It's my opinion (and that's the key word, so don't get your synthfiber panties in wads), but some genres just do -not- merge well. And honestly, if I want to play sci-fi, I'll play Shadowrun. I play Pathfinder for fantasy. YES, I know; I can just avoid running/playing in that area of Golarion, or change things as I see fit as a GM. That's not the point.

If you knew anything about the Might & Magic computer games, I think your opinion would be different.

The series is all but my religion, and it was ruined when the robots, blasters, and spaceships were REMOVED.


Tim Statler wrote:
Journ-O-LST-3 wrote:


Back on topic: I shall make a pronouncement: Pathfinder is post apocalypse swords and sorcery, not medieval fantasy, never has been.

If that is the case, where is my Sunsword and Moks?

Numeria.


Brian E. Harris wrote:

Is Shadowrun somehow not transhumanist? I mean, I know the label wasn't around (or if it was, as popular/mainstream) when Shadowrun came out, but it kinda seems to embody a whole lot of the transhuman schtick.

As for Cyberpunk 2020, while it may have been successful in the past, it hasn't been in production for, what, 20 years?

I believe RPGnow/DriveThruRPG has a bunch of R. Talsorian stuff available, but it's not as if the game is actively marketed/hyped.

I wouldn't exactly call it a successful game in today's market.

Perhaps you haven't seen THIS then.


Incidentally If shadowrun and DnD had a steampunk love-child it would probably be the Eberron campaign setting. Lets see.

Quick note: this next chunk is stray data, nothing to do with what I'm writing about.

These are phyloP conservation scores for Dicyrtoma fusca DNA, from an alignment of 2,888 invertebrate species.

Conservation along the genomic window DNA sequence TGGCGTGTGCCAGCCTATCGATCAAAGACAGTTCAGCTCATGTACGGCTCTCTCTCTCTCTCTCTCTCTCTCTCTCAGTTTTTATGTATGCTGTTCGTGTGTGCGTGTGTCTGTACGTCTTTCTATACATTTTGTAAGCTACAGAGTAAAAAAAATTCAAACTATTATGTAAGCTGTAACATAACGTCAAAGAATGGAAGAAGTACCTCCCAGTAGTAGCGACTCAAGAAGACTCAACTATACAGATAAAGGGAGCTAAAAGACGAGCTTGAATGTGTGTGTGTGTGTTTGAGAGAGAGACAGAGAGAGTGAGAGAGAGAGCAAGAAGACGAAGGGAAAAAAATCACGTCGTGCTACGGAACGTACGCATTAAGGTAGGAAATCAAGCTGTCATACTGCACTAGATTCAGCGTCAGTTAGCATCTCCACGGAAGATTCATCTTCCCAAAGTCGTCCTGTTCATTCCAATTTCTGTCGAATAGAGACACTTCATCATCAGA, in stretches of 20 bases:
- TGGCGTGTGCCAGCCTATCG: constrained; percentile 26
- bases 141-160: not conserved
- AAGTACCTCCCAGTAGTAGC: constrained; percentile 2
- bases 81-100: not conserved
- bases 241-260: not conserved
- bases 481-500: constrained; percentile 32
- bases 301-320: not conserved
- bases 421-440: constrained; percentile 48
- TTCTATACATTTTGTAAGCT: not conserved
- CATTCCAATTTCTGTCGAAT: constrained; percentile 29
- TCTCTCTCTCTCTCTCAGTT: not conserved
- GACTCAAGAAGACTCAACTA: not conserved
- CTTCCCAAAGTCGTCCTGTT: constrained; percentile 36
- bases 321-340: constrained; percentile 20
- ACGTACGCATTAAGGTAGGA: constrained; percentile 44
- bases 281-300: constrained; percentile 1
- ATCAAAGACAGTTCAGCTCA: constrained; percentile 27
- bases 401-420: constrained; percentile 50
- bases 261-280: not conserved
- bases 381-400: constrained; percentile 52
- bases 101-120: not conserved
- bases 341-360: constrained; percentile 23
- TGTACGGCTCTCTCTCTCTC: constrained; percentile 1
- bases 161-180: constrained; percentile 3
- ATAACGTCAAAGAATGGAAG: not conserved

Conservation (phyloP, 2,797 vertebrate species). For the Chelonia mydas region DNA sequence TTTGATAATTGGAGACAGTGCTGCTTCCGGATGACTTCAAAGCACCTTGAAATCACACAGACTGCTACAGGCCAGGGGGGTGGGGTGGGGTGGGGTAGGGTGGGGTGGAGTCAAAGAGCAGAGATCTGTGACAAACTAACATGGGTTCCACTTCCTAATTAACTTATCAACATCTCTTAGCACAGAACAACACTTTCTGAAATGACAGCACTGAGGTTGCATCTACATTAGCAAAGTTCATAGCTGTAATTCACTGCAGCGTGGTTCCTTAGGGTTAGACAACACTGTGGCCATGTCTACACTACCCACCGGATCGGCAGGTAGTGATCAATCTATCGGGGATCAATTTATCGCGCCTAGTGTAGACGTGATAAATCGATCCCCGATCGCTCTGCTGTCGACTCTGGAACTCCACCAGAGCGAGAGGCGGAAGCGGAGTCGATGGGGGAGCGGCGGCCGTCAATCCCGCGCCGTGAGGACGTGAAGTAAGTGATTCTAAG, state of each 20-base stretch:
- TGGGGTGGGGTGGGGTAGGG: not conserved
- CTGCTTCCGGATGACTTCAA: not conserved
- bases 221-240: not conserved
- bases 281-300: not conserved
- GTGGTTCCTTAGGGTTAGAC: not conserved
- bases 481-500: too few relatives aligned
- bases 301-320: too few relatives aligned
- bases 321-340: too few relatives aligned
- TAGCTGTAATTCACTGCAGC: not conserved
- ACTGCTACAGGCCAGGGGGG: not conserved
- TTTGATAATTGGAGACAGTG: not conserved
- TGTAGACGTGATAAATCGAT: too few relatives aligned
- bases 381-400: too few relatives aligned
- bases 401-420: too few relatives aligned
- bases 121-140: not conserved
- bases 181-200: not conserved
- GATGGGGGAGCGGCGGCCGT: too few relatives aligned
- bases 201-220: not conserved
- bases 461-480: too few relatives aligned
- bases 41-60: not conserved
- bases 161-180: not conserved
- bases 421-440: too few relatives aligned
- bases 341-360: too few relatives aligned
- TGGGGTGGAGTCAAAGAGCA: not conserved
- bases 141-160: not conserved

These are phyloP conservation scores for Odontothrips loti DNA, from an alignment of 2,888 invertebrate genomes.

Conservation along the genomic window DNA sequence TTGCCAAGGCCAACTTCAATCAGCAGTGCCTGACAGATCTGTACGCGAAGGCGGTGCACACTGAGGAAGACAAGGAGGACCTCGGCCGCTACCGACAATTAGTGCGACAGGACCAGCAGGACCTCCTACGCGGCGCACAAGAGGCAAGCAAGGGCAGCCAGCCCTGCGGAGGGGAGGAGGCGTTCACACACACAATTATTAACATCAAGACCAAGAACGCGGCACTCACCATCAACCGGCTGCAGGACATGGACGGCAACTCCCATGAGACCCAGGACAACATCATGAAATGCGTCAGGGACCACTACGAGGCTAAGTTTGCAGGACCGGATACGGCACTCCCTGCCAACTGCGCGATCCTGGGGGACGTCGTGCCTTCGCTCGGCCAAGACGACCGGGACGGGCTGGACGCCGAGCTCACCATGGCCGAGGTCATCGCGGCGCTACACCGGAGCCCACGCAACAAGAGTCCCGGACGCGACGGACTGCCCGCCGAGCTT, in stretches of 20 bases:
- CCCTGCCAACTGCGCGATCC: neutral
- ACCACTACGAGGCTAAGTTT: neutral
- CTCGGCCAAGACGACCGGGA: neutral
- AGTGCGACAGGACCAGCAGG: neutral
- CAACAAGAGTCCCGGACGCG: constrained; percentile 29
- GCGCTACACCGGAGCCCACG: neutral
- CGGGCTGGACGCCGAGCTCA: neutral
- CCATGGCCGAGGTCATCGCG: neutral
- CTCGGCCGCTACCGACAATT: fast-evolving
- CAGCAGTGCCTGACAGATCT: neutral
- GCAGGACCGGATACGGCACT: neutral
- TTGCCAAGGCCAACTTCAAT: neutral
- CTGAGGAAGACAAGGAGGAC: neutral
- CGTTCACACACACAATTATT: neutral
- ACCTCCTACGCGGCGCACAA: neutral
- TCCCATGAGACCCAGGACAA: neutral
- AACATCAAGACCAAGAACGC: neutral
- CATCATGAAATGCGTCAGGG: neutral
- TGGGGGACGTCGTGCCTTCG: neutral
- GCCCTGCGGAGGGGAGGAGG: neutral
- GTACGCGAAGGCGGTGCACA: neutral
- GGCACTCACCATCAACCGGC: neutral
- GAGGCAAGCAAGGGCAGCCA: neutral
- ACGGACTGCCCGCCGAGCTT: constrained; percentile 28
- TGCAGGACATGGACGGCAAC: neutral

• Global network of guilds that are vital to the economy and have extra-territoriality? Check.
• Racial subclasses that suffer discrimination and prejudice? Check.
• Large skyscraper city that is often the focus of entire campaigns? Check.
• Class that can craft and manipulate little robots? Check.
• Hard boiled detective character options? Check.
• Morally grey alignment rules? Check.
• Monsters as misunderstood people? Check.

Now that is silicon in my peanut butter.

edit -

• character option for attaching mechanical augmentations to your body? Check.
• Apocalyptic event that remade the world as we know it? Check.


Tim Statler wrote:
Journ-O-LST-3 wrote:


Back on topic: I shall make a pronouncement: Pathfinder is post apocalypse swords and sorcery, not medieval fantasy, never has been.

If that is the case, where is my Sunsword and Moks?

Brilliant energy longsword +a bunch and the ARG respectively.


Journ-O-LST-3 wrote:
Back on topic: I shall make a pronouncement: Pathfinder is post apocalypse swords and sorcery, not medieval fantasy, never has been.

It actually might be cool to move up the Age of Darkness and still have the world dealing with the aftereffects of the Starstone hit. It'd take some timeline rejiggering, but could be really interesting.

Cheers!
Landon


Pathfinder Adventure Path, Companion, Lost Omens, Rulebook, Starfinder Adventure Path Subscriber
Journ-O-LST-3 wrote:
That's Fuzion according to my old Bubblegum Crisis ruleset (the ADP one did cyberpunk quite well).

Oh yea, forgot about the z. My issues with the Fuzion Ruleset are many & varied, but basically boil down to being a fusion of two disparate rules'sets which really didn't mesh well. The only version I actually had/have any use for was the initial Usagi Yojimbo RPG, which was an incredibly stripped-down & clarified/simplified base mechanic only.

My point regarding Shadowrun not being transhuman was actually more that it wasn't any more transhuman than any other Cyberpunk game/venue/genre out there & I would argue that certain aspects of the world imagery, at least the initial world imagery were less about transhumanism & more about atavism. None of the (demi)humans were actually a result of evolution, forced or otherwise; they were all merely latent/submerged sub-species which had their latency 'unlocked' when 'magic' came back.